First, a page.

Invasion assay was performed as previously described [29,30] using BD Biocoat growth Factor Reduced Matrigel Invasion chambers (BD Biosciences, Bedford, MA) with 8-µm pore membrane filters which were coated with matrigel. The protocol was essentially the same as the migration assay described above except that growth factor reduced matrigel invasion chambers were rehydrated for 2 hours using serum free RPMI media at 37°C prior to loading cells onto inserts. Once rehydrated, 2.5 X1 04 cells were resuspended in RPMI (500µl) containing 1% FBS and were carefully transferred onto the upper surface of filters in the chamber. Cells were allowed to invade for 18 hours after which cells were stained and counted similarly as described for migration assay. Percent invasion (invasion index) was calculated based on the percent of cells invading through the growth factor reduced matrigel invasion chambers relative to the cells migrating through control membrane.
Tumorigenic studies on all five primary cells were performed under an approved IACUC protocol following New York Medical College institutional policy and guidelines. BALB/c nu/nu mice were purchased from The Jackson Laboratory (Bar Harbor, ME) and allowed to acclimate for one week before being injected subcutaneously with either 2 X 106 or 5 X 106 cells. All cell lines were re-suspended in 100µl. Prior to being injected with tumor cells, the mice were anesthetized by 3% isoflurane inhalation and their skin was disinfected with betadine to avoid infection. Upon tumor growth, the animals were euthanized and the excised tumors were snap frozen in liquid nitrogen and subsequently stored at -80oC for further analyses.
Tumor tissue from all four cells were finely ground using a mortar and pestel on liquid nitrogen. RIPA buffer, containing HALT protease/phosphatase inhibitor cocktail (Pierce), was added to the tissue samples followed by gentle homogenization using a Brinkmann Homogenizer for 30 seconds while on ice. The samples were then kept on ice for 30 min, and vortexed intermittently. Cell lysates were then centrifuged at 4oC for 20 min at 14,000 rpm. Protein concentration was determined by Bio-Rad Protein Assay (Bio-Rad, Hercules, CA, USA). Ten (10µg) of protein from each cell line was resolved by 12% SDS-PAGE under reducing conditions (presence of β-mercaptoethanol). Western blot for the various antigens described was performed as detailed above.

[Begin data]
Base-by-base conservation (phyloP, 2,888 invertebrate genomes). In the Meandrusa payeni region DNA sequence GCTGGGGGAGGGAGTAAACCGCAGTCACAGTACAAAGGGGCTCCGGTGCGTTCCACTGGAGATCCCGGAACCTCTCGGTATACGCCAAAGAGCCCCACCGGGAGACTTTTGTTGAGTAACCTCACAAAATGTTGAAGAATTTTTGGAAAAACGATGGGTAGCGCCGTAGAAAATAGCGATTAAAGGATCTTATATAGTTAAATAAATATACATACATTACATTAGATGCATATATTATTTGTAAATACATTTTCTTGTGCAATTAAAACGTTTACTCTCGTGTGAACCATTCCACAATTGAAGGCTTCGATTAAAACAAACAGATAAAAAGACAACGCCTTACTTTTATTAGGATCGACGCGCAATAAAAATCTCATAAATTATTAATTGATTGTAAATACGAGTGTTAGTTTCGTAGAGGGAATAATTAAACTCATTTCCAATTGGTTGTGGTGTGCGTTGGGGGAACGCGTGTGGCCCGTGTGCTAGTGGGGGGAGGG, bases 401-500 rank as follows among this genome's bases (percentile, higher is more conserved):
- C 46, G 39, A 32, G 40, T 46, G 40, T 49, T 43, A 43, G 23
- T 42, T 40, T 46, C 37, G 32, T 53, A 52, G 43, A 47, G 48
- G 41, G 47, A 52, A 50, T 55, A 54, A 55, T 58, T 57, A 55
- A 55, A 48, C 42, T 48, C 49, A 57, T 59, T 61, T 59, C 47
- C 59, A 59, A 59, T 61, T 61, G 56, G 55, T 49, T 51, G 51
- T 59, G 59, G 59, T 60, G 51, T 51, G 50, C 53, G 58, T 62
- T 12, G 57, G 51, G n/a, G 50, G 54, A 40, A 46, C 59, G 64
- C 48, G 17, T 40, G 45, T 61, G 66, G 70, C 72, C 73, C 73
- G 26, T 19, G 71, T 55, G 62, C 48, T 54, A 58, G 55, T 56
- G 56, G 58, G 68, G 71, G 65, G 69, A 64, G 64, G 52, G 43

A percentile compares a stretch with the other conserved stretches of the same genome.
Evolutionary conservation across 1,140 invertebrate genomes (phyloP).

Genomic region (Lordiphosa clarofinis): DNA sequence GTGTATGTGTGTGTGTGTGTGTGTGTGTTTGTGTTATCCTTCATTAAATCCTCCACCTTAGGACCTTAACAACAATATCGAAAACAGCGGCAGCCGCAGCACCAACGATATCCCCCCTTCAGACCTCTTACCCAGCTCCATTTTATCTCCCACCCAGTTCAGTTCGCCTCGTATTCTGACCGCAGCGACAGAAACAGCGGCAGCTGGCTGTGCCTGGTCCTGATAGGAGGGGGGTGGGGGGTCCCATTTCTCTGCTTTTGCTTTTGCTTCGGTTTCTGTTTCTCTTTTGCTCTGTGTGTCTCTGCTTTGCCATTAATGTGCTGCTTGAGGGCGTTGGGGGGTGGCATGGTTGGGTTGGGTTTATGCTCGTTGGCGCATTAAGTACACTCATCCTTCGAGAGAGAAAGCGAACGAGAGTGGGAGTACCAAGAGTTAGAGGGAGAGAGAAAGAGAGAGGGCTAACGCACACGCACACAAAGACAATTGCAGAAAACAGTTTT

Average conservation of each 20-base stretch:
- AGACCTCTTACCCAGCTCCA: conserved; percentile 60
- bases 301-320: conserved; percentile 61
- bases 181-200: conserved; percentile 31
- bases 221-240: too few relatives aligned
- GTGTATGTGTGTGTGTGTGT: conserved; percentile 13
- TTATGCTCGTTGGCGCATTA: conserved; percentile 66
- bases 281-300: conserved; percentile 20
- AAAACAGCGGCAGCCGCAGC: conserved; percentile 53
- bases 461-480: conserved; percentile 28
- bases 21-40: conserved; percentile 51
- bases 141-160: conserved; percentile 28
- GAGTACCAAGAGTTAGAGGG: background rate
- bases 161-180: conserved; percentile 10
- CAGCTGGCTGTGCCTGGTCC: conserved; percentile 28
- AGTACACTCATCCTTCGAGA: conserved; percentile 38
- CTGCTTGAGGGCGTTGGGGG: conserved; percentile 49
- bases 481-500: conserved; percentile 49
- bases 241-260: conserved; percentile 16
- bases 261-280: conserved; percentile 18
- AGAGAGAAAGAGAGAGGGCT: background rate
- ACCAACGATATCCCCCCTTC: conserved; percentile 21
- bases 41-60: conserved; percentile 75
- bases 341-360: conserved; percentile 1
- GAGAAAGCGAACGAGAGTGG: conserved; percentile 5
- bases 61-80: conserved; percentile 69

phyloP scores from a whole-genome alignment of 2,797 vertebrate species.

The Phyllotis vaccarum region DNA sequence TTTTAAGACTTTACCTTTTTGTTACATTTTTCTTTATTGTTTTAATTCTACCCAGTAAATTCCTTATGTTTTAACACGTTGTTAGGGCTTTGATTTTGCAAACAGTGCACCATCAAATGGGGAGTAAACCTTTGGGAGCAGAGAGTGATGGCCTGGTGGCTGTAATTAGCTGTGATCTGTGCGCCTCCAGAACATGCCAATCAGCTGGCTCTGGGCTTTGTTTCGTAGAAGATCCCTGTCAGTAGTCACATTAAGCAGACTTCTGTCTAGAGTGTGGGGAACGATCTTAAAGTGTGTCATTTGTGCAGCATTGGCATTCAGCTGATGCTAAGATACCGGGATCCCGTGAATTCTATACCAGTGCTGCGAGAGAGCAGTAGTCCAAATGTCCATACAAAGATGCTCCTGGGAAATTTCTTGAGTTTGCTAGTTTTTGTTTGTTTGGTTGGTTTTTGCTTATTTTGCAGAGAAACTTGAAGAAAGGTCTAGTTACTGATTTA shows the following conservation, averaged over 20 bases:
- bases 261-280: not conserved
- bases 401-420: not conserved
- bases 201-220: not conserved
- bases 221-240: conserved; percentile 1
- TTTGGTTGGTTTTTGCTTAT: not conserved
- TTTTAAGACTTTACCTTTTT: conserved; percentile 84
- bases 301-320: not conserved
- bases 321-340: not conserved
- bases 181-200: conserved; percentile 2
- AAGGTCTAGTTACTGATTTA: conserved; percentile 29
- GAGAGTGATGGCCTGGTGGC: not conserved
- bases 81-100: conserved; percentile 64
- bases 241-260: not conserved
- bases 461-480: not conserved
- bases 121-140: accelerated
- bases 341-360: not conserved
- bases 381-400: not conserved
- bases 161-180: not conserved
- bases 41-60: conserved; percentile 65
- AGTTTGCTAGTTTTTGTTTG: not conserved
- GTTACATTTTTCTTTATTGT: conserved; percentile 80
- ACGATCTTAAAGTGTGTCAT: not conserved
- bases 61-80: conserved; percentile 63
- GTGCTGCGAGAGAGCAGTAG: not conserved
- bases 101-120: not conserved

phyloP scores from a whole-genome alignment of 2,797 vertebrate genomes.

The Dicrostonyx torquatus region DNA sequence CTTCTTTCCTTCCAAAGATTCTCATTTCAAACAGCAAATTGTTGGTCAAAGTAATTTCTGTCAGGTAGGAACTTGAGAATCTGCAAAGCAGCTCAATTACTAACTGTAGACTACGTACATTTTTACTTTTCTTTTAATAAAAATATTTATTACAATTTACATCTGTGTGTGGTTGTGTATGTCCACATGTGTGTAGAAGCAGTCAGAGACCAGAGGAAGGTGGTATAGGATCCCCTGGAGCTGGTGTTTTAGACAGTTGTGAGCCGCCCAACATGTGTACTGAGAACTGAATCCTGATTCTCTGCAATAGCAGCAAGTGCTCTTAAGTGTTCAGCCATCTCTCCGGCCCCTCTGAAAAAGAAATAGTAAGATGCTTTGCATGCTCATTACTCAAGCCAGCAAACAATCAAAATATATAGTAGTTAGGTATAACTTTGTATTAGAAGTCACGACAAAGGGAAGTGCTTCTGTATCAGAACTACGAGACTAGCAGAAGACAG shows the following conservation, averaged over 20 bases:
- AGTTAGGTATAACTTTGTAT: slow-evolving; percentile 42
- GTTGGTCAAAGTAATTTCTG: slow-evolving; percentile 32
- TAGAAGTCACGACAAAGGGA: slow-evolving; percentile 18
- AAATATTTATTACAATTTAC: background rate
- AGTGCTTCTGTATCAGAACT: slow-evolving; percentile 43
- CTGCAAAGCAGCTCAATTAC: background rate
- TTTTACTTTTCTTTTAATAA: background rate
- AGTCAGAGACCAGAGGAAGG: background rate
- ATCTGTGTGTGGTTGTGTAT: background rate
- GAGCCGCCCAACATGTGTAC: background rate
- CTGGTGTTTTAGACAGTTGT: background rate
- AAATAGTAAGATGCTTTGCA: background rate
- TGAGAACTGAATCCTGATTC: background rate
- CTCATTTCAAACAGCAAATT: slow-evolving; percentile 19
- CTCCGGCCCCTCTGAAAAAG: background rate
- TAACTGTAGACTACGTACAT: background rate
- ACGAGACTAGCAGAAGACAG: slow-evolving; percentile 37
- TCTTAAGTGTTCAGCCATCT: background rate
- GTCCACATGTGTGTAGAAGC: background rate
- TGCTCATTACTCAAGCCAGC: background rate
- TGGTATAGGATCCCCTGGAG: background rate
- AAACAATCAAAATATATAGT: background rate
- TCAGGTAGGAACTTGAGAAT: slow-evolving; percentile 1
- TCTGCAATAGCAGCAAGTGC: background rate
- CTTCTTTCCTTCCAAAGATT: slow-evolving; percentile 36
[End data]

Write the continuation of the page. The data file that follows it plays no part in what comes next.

Primary melanoma cell lines are a source of various melanoma associated antigens. Multi-valent immunotherapeutic vaccines targeting melanoma require the use of various MAAs such that a productive immune response is initiated. The five primary melanoma cells characterized in this study expressed various MAAs as determined by Western blot analyses. The MAAs assayed for can be represented in three distinct groups based on function and cellular localization. The first group consists of antigens classically known to be over expressed in melanoma namely, MART-1, gp100 (Pmel17), MAGE-A1, NY-ESO-1 (Figure 1A). The second group of antigens is also known to be over expressed in melanoma but is involved in melanin synthesis. These antigens are tyrosinase, Trp-1 (gp75), and TRP-2 (Figure 1B). The third and last group of antigens is CD146, CD71, and melanotransferrin (Figure 1C), which are all cell surface expressed and critical to melanoma cell motility and progression [15-17] and hence critical to include in any melanoma vaccine. Collectively, the antigen groups described above have all been associated with melanosomal transformation [15-17, 31-35]. Based on the Western blot analyses, all of the cells displayed a distinct profile for the various antigens. Interestingly, gp100 was only expressed by GLM-2 while the cancer testis antigen, NY-ESO-1, was only expressed by 3MM (Figure 1A). As far as the melanoma associated antigen involved in melanin synthesis, all of the primary cells expressed tyrosinase, TRP-1, and TRP-2 (Figure 1B). The cell surface antigens, CD71 and CD146, were expressed by all of the primary cells except for GLM-2, which did not express CD71 (Figure 1C). Lastly, the cell surface antigen, melanotransferrin (p97), was only expressed by MEL-2 (Figure 1C). The band of interest is indicated by the arrow(s) next to each blot. For TRP-1 and TRP-2 (Fig. 1B-B and 1B-C), two arrows are shown as the antibody used detects multiple forms of TRP-1 and TRP-2 due to glycosylation, which affects the proteins molecular weight. Relative expression for all the antigens, corresponding to their respective Western blot, was obtained by densitometry and represented in the bar charts present in figure 1A-1C. The cells were scored for melanoma associated antigens and represented in table I. For each marker, + indicates low expression, ++ indicates intermediate expression, and +++ indicates high expression. This system of characterizing the antigen expression was agreed to by all the authors and was determined by the densitometry values calculated based on the expression level of each antigen with respect to its actin expression level. As a positive control, Western blot analyses were also performed on the established cell lines SK-Mel-28, SK-Mel-37, and SK-Mel-103.